Jon: My school's favorite contribution to the sandwich is red beer, a concoction mixing cheap American piss beer like Keystone Light with V8 juice (some wimps use tomato juice). Husker fans who aren't candy asses add tabasco sauce.
For places near campus, I'm told that Doozy's and Bison Witches are places to go in Lincoln.
With regards to the proud, noble legacy - did you know that the Reuben Sandwich was invented in Omaha? No? Now you do and you're better off for it, right?
Chadnudj: I doubt any other sandwich shop matches the stereotypes of its local Big Ten university quite like Al's Deli encapsulates Northwestern stereotypes. The only reason Iowa fans haven't made fun of us for it is because Al's sandwiches are so damn good.
The owners of Al's Deli, accepting an award for their amazing sandwiches while their appearance and the store's decor unwittingly feed into every stereotype of Northwestern fans.
Al's Deli accepts both dollars and Euros, mainly because the owners (two brothers - the
dudes monseiurs in plaid above) are unabashed Francophiles (seriously), and perhaps believe the Euro is a more stable currency than the U.S. dollar. The store sells French chocolates and other European delicacies, and the walls are adorned with classical music and opera posters (and the radio's always playing classical/opera....and certainly NEVER the Northwestern football game on a Saturday). Al's Deli is open 6 days a week, but only 11 am to 4 pm (Northwestern students are too busy studying late at night to crave sandwiches). And the one day it's closed? Wednesday....because the brothers are huge classical/opera music fans and use the day to attend matinees. Like a Northwestern defensive lineman, the place is too small (they refuse to expand and/or open other locations), and the service is as slow as a Northwestern-player-running-the-40 (expect 45 minutes for a sandwich sometimes during the lunch rush). And, like many a Northwestern kicker with a bowl game on the line, they refuse to deliver.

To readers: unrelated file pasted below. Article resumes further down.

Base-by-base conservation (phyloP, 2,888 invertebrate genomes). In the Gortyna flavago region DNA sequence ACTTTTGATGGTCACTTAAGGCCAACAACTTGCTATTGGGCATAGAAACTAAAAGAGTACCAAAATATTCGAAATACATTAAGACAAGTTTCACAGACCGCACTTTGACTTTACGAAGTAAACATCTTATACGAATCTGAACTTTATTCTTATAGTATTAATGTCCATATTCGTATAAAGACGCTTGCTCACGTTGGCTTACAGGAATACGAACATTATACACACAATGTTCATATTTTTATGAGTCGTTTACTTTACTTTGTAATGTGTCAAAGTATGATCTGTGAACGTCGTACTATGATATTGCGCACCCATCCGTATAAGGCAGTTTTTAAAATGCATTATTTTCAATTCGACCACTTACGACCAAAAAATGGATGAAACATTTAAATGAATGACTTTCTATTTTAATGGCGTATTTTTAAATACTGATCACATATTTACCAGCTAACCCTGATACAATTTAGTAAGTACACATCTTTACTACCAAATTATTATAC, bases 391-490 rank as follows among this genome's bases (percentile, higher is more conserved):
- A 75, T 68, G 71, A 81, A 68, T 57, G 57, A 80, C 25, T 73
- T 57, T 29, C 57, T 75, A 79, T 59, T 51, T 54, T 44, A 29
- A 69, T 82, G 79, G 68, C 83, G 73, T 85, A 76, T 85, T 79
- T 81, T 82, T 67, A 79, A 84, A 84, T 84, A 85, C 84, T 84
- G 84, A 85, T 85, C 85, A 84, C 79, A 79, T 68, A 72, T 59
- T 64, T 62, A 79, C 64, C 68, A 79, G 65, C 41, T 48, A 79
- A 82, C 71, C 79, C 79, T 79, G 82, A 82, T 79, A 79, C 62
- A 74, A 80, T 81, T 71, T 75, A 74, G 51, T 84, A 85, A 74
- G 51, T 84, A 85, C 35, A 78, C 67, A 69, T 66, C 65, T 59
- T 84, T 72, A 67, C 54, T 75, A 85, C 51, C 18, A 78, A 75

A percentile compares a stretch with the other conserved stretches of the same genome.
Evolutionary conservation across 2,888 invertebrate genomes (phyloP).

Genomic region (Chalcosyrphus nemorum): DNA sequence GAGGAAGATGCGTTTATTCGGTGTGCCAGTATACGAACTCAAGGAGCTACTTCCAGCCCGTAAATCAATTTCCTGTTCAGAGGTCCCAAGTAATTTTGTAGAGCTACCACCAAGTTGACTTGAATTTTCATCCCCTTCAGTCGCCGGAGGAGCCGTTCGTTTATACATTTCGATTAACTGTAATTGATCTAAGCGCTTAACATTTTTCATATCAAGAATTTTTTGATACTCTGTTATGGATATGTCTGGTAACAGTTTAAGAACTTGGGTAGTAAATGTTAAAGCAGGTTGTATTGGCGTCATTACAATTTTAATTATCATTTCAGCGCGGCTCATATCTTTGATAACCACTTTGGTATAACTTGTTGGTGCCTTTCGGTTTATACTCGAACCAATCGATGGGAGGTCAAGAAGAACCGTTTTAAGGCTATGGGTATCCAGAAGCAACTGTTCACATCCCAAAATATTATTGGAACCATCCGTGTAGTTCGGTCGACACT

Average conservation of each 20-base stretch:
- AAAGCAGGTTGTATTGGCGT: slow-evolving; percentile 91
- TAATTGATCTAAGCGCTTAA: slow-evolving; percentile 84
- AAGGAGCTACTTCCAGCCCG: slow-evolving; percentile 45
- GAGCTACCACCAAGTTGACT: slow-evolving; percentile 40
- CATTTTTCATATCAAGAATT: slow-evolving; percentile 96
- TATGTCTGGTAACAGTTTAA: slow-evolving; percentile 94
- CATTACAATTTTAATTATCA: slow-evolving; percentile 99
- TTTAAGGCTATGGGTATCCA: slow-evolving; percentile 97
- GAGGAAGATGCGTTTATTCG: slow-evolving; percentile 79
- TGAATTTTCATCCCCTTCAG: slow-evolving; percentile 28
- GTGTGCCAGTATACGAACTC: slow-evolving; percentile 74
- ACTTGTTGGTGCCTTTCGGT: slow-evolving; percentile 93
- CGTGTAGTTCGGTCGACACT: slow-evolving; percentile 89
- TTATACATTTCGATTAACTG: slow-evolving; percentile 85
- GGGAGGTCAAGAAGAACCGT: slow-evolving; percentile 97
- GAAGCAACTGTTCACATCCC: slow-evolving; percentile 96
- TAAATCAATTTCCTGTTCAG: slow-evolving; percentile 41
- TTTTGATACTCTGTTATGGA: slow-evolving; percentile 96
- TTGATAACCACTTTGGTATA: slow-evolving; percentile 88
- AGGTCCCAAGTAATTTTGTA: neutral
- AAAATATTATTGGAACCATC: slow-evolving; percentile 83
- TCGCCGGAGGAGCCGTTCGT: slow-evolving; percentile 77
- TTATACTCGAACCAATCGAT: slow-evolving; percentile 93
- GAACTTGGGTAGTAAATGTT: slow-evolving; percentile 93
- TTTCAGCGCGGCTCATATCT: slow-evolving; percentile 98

Why, then, would you go? This:
That's turkey, swiss, lettuce, tomato, and an overabundance of delicious bernaise sauce on the most buttery and flaky croissant you've ever had in your life. Personally, I prefer the roast beef variation myself, but alas, I could fine no images on the Internet of the sandwich, probably because people scarffed them down too quickly for photos to be taken. Honestly, I've had many sandwiches in my day, but Al's Roast Beef with Bernaise on a croissant is by far the best (especially when complimented with frosted butter/vanilla cookie....seriously, I've seen people fight over those cookies).